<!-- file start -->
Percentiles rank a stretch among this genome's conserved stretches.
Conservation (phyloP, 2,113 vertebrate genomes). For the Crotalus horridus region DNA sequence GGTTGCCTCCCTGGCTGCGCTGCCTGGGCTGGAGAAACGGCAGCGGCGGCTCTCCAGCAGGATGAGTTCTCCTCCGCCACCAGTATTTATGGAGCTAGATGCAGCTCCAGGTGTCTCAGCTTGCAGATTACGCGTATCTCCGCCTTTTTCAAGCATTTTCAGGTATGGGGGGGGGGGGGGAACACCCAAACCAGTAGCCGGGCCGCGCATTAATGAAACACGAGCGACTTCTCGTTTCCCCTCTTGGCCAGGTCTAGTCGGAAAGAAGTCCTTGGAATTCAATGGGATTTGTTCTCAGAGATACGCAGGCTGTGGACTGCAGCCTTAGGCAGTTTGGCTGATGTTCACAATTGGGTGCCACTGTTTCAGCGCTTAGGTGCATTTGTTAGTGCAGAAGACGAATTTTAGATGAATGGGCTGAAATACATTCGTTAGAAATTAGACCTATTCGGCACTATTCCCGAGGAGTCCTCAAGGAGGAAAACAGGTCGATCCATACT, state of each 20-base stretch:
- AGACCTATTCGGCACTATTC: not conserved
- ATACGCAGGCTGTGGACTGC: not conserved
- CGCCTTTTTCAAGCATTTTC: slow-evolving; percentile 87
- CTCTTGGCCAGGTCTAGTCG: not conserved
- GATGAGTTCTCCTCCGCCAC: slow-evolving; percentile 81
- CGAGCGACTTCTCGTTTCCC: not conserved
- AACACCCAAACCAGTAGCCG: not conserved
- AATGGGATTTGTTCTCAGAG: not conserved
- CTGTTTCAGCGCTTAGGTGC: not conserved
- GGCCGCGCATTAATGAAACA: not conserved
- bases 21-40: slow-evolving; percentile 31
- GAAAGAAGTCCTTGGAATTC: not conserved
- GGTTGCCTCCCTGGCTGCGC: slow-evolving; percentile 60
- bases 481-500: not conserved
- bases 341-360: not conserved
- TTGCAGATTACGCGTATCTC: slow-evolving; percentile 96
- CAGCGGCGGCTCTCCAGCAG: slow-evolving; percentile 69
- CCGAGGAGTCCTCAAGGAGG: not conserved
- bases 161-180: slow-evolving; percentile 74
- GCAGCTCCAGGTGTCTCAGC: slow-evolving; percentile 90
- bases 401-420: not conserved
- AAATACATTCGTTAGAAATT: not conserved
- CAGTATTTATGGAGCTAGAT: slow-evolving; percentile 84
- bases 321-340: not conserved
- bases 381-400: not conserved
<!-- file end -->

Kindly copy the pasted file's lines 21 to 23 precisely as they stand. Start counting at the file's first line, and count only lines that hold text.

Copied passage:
- bases 161-180: slow-evolving; percentile 74
- GCAGCTCCAGGTGTCTCAGC: slow-evolving; percentile 90
- bases 401-420: not conserved